How to Drink in More Dispensed Beverage Profits

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How to Drink in More Dispensed Beverage Profits

By Bob Phillips - 06/10/2016

Variety, so goes the saying, is the spice of life. In the convenience store universe, nowhere is diversity more prevalent than across dispensed beverages. From crazy flavors in the frozen dispenser to red-hot coffee, tea, lattes — and everything in between — there quite literally is something for everyone. And the fact that dispensed beverages are easy on customers’ pocket-books can play a significant role in making your stores a destination.

“Customers seeking more bang for their buck will always find value in dispensed products,” explained Convenience Store News How To Crew retailer Ryan Krebs, director of foodservice for York, Pa.-based convenience store chain Rutter’s Farm Stores. “The main ‘callout’ to customers is the 99-cent, any-size price point from QSRs [quick-service restaurants]. So, if you charge according to size, make sure the ‘value’ of your products is greater than that offered by the competition.”

Indeed, there are several factors to consider when designing and executing a dispensed program. For starters, determining the proper equipment for your locations.

“It’s essentially a function of space, money and store traffic,” explained How To Crew member Chad Prast, senior category manager of fresh foods and dispensed beverages for Murphy USA Inc.’s convenience store portfolio. “Putting 24 heads into a lower-volume store can result in lots of spoilage.” For high-volume locations, Prast recommends a 16- to 24-head fountain as the optimal arrangement, provided space is available.


Coffee bars are a staple in the convenience trade, offering up piping-hot coffee, hot chocolate, hot tea and barista-style beverages in a self-serve format. Customers have their choice of adding milk, cream, sugar and syrups among other options.

According to How To Crew expert David Bishop, managing partner of Balvor LLC, a sales and marketing firm, males are currently the primary target for c-store hot dispensed beverages “mainly because males are the dominant segment making in-store shopping trips in c-stores,” he said. “But, in fact, females who shop inside c-stores are just as likely to purchase hot beverages.”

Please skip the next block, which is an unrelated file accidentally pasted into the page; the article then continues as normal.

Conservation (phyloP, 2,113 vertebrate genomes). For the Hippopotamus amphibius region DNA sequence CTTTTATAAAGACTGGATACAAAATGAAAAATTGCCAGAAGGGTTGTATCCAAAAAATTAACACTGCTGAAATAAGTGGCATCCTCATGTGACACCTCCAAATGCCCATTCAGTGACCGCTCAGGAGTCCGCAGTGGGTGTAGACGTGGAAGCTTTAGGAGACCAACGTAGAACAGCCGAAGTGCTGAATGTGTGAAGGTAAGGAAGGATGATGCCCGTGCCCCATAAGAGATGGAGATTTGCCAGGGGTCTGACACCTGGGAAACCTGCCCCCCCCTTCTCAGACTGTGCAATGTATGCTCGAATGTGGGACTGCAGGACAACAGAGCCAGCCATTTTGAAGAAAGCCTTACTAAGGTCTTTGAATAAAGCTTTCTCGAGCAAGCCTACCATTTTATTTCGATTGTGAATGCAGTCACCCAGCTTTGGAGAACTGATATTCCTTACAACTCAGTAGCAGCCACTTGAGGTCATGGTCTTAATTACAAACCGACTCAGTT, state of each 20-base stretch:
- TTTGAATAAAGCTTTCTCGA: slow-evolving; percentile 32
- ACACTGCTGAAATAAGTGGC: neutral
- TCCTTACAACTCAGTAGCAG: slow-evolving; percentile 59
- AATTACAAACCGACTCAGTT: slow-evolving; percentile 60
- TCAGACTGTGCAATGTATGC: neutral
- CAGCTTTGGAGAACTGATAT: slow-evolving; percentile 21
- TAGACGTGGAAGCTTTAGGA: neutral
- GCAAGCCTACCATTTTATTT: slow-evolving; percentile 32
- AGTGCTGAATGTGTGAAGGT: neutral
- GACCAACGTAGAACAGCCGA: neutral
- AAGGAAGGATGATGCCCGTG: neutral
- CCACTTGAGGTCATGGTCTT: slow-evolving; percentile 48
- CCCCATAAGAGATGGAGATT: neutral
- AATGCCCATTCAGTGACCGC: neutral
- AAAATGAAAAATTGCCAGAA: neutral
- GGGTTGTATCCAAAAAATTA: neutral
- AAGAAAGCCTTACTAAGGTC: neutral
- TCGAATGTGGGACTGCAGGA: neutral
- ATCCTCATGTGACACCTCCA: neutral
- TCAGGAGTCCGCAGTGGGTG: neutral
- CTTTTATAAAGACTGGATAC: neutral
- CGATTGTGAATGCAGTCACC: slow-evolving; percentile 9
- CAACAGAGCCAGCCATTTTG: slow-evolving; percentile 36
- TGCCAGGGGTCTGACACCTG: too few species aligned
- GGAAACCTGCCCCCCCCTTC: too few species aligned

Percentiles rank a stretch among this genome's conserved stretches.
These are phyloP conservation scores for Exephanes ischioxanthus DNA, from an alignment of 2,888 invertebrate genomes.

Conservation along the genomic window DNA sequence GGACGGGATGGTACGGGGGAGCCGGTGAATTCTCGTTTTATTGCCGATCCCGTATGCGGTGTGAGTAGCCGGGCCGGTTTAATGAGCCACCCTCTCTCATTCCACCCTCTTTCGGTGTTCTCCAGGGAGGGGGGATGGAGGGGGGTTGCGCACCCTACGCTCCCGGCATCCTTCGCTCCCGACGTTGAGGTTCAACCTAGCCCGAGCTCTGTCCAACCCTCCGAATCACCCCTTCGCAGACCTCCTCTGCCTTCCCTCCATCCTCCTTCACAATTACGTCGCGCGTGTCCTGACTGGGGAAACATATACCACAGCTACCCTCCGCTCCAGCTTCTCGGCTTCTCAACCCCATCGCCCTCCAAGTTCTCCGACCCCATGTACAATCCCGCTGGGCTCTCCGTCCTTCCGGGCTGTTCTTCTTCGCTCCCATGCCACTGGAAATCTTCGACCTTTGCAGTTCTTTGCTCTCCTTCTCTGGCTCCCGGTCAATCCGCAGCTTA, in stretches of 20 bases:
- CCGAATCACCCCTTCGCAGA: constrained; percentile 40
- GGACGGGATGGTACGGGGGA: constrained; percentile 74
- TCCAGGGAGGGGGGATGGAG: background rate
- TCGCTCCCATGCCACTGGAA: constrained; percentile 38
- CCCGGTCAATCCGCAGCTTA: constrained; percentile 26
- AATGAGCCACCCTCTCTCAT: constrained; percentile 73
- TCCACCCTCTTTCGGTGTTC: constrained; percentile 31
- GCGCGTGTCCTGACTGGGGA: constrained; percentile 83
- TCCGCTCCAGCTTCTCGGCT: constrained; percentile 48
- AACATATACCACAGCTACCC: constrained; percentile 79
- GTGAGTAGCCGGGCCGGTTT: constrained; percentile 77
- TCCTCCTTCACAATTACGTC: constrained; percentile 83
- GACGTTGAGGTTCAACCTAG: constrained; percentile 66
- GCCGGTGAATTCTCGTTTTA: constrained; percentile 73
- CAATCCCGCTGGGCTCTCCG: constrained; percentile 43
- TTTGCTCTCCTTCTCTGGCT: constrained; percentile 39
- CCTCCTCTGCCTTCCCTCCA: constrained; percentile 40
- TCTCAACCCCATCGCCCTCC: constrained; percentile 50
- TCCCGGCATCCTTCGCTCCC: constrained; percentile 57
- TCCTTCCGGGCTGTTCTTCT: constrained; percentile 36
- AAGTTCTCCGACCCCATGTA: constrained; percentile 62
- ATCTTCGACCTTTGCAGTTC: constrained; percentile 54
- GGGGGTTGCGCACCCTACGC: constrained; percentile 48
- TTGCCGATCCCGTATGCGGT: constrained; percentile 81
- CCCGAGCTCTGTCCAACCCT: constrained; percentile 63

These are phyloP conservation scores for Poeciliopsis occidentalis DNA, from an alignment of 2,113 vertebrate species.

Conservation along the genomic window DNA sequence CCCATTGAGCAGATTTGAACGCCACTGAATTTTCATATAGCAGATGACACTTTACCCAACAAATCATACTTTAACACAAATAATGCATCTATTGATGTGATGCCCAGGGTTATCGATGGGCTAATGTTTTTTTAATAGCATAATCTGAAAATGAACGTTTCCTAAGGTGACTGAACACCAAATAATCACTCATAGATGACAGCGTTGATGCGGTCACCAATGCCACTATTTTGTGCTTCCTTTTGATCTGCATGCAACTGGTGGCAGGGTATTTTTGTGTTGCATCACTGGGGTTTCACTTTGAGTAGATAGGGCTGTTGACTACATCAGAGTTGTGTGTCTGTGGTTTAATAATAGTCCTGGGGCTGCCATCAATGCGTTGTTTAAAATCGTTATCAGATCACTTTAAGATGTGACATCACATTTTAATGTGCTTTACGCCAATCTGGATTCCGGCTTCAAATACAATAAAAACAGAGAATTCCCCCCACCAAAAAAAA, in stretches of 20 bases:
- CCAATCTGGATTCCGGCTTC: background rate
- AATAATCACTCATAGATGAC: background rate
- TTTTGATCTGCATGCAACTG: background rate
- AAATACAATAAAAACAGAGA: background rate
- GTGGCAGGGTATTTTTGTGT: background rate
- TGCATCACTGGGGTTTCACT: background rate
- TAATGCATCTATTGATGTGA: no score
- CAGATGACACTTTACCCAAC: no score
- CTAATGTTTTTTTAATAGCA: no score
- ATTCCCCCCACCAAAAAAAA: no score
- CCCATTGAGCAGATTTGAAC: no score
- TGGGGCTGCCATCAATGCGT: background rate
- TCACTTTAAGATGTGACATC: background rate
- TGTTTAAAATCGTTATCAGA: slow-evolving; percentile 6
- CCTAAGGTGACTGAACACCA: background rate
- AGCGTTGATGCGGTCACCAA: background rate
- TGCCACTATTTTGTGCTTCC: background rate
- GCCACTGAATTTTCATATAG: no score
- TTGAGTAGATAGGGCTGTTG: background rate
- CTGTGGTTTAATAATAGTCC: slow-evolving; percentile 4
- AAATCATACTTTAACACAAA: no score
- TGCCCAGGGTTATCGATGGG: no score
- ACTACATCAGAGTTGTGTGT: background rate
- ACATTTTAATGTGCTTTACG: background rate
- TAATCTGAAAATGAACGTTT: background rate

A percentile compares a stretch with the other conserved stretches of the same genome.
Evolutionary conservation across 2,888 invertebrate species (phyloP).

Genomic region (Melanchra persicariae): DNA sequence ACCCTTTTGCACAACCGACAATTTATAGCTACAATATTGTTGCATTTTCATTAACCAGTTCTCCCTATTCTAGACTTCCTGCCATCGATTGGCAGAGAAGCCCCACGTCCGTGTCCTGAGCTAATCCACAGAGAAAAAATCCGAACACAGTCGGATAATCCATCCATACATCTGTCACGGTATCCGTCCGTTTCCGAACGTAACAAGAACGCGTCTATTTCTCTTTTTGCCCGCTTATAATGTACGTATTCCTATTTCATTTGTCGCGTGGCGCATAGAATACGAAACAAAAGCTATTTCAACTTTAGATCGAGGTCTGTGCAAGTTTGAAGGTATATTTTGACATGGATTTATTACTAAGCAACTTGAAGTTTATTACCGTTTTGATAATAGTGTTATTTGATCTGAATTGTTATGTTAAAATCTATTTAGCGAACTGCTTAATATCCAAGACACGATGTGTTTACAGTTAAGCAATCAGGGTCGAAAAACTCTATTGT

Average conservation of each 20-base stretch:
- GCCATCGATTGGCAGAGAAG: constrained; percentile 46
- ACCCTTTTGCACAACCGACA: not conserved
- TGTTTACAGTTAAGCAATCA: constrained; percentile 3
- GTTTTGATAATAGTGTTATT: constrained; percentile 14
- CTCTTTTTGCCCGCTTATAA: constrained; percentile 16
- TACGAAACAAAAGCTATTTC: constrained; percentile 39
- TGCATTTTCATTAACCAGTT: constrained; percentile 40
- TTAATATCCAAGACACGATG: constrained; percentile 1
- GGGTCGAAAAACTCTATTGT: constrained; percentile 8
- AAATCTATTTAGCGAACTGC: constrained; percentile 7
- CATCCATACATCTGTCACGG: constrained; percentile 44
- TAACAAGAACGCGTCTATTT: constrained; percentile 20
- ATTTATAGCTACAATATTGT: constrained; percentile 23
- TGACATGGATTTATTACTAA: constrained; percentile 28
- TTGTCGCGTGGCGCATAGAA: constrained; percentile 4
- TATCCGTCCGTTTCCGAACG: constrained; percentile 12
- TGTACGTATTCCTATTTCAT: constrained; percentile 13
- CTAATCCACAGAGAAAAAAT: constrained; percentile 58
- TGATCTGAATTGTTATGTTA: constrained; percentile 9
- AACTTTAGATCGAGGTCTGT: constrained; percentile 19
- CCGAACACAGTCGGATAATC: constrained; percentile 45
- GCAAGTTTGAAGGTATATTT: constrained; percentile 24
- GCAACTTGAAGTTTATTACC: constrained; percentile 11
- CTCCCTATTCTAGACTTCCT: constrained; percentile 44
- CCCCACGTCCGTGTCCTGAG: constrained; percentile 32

A new demographic helping to drive sales of hot dispensed beverages at c-stores is millennials. This group of consumers is loyal to products that suit their beliefs and lifestyles. They are not as affected by pricing as other groups and they want their product of choice quickly, noted Tim Hume, director of sales and marketing for B.O.V. Solutions Inc., a pioneer in Bag On Valve technology and manufacturing.

“The quality of coffee at convenience stores has improved dramatically, and coupled with the amount of offerings available, the millennial can make a quick choice and have it quickly. Many c-stores are offering a social setting, Wi-Fi and a more relaxed experience. This is attractive to those who are active in social media and can review the products before they purchase — again, millennials,” Hume continued. “Other c-store chains are increasing the size of their stores. This offers [millennials] the opportunity to purchase a coffee while they shop for more products.”

While hot dispensed beverages rule the roost during the morning daypart, they can be top sellers throughout the day (and night) as well.

“Popular belief is that c-stores sell the most hot beverage cups per hour from 4 a.m. to 11 a.m.,” said How To Crew member Larry Miller, president and founder of Sanford, Fla.-based Miller Management & Consulting Services. “Then, Starbucks, Gloria Jean, and Peet’s Coffee & Tea came along and showed us that hot beverages can be sold all day long.”

Cup volume does drop off after the morning drive, however, and according to Miller, fresh-brewed coffee has a relatively short shelf life (approximately 30 minutes). “Many operators don’t want to waste coffee, so they only brew it at certain times. In order to sell hot beverages all day, you first have to build a reputation for having fresh coffee at all hours,” he emphasized.